Effective management and protection of the unique cultural and natural values in Torres Strait requires a combination of local Indigenous knowledge and other scientific knowledge and approaches working together to support evidence-based decision making and regulatory approaches.
The quality and quantity of scientific knowledge about the region has grown over recent decades. Accurate baseline data and targeted monitoring of indicators is vital to assess the health of key values and to inform future management and planning, as well as adaptive responses to emerging threats. There are still large gaps in science knowledge and data in relation to trends in dugong abundance and movements, turtle abundance and movements, whales and dolphins, sharks and rays, non- commercial pelagic fish, littoral zone species, marine molluscs, crocodiles, invertebrates, mangrove crabs, fungi, general island ecology (e.g., small mammals, microbats, reptiles, distribution of rare plants, distribution of weeds – particularly on most uninhabited islands), and ground water.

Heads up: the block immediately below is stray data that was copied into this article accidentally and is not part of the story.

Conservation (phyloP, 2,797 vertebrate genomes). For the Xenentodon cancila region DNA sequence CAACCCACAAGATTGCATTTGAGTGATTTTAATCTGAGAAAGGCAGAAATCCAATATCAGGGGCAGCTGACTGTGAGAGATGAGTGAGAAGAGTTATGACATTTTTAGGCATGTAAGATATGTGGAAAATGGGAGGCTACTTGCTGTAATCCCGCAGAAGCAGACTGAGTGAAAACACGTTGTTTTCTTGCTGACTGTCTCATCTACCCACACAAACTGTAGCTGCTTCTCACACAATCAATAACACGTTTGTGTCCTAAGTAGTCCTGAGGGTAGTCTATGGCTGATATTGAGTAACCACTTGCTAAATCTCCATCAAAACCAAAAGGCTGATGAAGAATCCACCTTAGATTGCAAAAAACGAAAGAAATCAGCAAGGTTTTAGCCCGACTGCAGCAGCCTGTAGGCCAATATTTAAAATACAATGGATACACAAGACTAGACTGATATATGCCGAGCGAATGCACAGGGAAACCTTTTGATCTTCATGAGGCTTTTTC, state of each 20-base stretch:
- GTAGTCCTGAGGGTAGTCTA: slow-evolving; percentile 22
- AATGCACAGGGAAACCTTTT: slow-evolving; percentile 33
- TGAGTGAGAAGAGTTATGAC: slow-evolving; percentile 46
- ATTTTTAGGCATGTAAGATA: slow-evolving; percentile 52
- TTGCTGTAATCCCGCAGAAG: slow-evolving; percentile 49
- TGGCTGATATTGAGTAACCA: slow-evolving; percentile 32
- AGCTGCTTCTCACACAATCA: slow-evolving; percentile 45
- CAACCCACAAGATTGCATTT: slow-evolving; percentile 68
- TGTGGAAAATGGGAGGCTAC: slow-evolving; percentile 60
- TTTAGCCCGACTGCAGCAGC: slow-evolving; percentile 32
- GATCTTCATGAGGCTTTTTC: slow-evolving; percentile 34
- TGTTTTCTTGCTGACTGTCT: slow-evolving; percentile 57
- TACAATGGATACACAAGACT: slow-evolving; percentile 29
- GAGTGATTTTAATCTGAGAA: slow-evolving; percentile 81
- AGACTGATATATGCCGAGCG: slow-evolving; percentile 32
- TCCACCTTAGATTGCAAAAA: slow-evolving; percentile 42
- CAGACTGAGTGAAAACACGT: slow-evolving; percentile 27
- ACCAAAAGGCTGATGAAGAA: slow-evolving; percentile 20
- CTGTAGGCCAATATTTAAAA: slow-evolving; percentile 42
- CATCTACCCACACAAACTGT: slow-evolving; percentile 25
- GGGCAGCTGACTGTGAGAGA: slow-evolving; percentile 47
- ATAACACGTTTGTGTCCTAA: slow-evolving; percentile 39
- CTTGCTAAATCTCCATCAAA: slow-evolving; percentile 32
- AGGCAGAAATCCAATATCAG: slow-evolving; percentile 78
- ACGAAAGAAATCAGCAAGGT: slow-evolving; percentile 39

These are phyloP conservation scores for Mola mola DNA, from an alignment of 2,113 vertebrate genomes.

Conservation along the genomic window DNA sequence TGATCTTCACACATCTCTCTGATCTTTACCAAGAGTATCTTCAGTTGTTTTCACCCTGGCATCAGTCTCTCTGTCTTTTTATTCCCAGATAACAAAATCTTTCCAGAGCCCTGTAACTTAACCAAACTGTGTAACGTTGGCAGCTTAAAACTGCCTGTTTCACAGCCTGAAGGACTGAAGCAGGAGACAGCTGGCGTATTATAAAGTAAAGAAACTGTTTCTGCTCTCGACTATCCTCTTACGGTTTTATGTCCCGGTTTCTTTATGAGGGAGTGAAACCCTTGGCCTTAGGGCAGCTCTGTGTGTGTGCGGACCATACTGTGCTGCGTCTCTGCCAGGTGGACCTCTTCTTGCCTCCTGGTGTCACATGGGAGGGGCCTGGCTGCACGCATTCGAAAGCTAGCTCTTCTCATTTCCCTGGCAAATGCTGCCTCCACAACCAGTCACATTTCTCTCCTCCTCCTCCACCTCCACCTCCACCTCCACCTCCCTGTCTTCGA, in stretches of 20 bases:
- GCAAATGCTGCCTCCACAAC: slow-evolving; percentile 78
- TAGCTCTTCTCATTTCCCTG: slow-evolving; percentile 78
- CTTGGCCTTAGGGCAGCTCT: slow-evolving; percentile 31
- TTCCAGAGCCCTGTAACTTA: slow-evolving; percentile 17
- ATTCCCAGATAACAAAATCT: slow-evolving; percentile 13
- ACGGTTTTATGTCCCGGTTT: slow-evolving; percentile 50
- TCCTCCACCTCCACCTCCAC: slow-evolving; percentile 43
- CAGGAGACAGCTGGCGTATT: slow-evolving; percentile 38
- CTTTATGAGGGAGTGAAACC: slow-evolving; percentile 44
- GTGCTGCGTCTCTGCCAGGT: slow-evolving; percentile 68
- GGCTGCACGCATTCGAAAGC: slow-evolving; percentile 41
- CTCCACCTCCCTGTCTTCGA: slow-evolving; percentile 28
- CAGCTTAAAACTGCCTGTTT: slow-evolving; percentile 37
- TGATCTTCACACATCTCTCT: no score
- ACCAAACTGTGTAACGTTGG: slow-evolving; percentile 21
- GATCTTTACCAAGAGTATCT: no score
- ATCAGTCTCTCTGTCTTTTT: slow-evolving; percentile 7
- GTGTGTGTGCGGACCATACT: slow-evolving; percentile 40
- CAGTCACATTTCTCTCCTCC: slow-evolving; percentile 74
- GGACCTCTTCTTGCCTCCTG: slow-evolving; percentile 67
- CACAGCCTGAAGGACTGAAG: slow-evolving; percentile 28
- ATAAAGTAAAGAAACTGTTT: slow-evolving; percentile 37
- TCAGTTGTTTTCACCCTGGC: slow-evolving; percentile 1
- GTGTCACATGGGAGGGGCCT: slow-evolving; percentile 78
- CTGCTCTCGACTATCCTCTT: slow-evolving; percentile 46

Torres Strait Islander and Aboriginal communities and Traditional Owners want scientific research to align with cultural protocols, to respect and integrate local Indigenous knowledge, and to address local land and sea management priorities. Research should align with the priorities in the Land and Sea Management Strategy for Torres Strait 2016-2036 and the knowledge gaps identified in this report card.
The future sustainability of the region’s rich biodiversity is dependent on strong collaboration between researchers, management agencies and Traditional Owners and communities to ensure that scientific research complements planning and management efforts at a local community and regional scale
Research across the region should deliver mutual benefits for Traditional Owners, island communities, research institutions and investors, land and sea managers, and build the capacity, skills, and knowledge of local communities.